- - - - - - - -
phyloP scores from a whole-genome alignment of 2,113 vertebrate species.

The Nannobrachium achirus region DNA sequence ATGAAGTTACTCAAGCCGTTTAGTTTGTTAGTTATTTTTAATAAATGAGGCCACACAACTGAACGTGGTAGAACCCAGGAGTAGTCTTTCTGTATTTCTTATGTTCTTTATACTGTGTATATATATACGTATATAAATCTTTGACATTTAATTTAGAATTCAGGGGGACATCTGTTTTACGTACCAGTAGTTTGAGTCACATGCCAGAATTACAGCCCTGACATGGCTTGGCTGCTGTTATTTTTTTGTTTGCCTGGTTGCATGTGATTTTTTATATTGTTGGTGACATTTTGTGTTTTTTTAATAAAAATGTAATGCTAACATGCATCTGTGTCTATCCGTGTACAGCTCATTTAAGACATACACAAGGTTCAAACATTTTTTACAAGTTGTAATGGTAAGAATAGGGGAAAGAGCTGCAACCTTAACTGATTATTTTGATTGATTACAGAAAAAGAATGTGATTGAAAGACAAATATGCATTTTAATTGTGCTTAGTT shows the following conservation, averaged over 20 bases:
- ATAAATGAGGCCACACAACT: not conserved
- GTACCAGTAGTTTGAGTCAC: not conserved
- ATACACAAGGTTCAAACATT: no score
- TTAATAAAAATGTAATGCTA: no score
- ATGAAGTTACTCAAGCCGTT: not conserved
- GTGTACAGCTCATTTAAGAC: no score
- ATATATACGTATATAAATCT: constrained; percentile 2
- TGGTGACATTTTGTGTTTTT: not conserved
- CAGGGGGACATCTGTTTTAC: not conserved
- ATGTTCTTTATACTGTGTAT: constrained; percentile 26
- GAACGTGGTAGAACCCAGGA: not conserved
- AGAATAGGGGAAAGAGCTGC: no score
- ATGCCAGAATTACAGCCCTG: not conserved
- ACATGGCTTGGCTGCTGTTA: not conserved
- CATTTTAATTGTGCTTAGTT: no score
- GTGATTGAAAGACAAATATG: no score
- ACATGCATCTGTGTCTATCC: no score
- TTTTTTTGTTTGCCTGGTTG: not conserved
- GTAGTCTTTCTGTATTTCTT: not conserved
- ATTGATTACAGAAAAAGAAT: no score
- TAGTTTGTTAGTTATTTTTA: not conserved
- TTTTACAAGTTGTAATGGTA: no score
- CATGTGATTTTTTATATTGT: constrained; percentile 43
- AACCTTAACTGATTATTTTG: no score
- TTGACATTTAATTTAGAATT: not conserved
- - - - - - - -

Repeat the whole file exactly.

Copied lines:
phyloP scores from a whole-genome alignment of 2,113 vertebrate species.

The Nannobrachium achirus region DNA sequence ATGAAGTTACTCAAGCCGTTTAGTTTGTTAGTTATTTTTAATAAATGAGGCCACACAACTGAACGTGGTAGAACCCAGGAGTAGTCTTTCTGTATTTCTTATGTTCTTTATACTGTGTATATATATACGTATATAAATCTTTGACATTTAATTTAGAATTCAGGGGGACATCTGTTTTACGTACCAGTAGTTTGAGTCACATGCCAGAATTACAGCCCTGACATGGCTTGGCTGCTGTTATTTTTTTGTTTGCCTGGTTGCATGTGATTTTTTATATTGTTGGTGACATTTTGTGTTTTTTTAATAAAAATGTAATGCTAACATGCATCTGTGTCTATCCGTGTACAGCTCATTTAAGACATACACAAGGTTCAAACATTTTTTACAAGTTGTAATGGTAAGAATAGGGGAAAGAGCTGCAACCTTAACTGATTATTTTGATTGATTACAGAAAAAGAATGTGATTGAAAGACAAATATGCATTTTAATTGTGCTTAGTT shows the following conservation, averaged over 20 bases:
- ATAAATGAGGCCACACAACT: not conserved
- GTACCAGTAGTTTGAGTCAC: not conserved
- ATACACAAGGTTCAAACATT: no score
- TTAATAAAAATGTAATGCTA: no score
- ATGAAGTTACTCAAGCCGTT: not conserved
- GTGTACAGCTCATTTAAGAC: no score
- ATATATACGTATATAAATCT: constrained; percentile 2
- TGGTGACATTTTGTGTTTTT: not conserved
- CAGGGGGACATCTGTTTTAC: not conserved
- ATGTTCTTTATACTGTGTAT: constrained; percentile 26
- GAACGTGGTAGAACCCAGGA: not conserved
- AGAATAGGGGAAAGAGCTGC: no score
- ATGCCAGAATTACAGCCCTG: not conserved
- ACATGGCTTGGCTGCTGTTA: not conserved
- CATTTTAATTGTGCTTAGTT: no score
- GTGATTGAAAGACAAATATG: no score
- ACATGCATCTGTGTCTATCC: no score
- TTTTTTTGTTTGCCTGGTTG: not conserved
- GTAGTCTTTCTGTATTTCTT: not conserved
- ATTGATTACAGAAAAAGAAT: no score
- TAGTTTGTTAGTTATTTTTA: not conserved
- TTTTACAAGTTGTAATGGTA: no score
- CATGTGATTTTTTATATTGT: constrained; percentile 43
- AACCTTAACTGATTATTTTG: no score
- TTGACATTTAATTTAGAATT: not conserved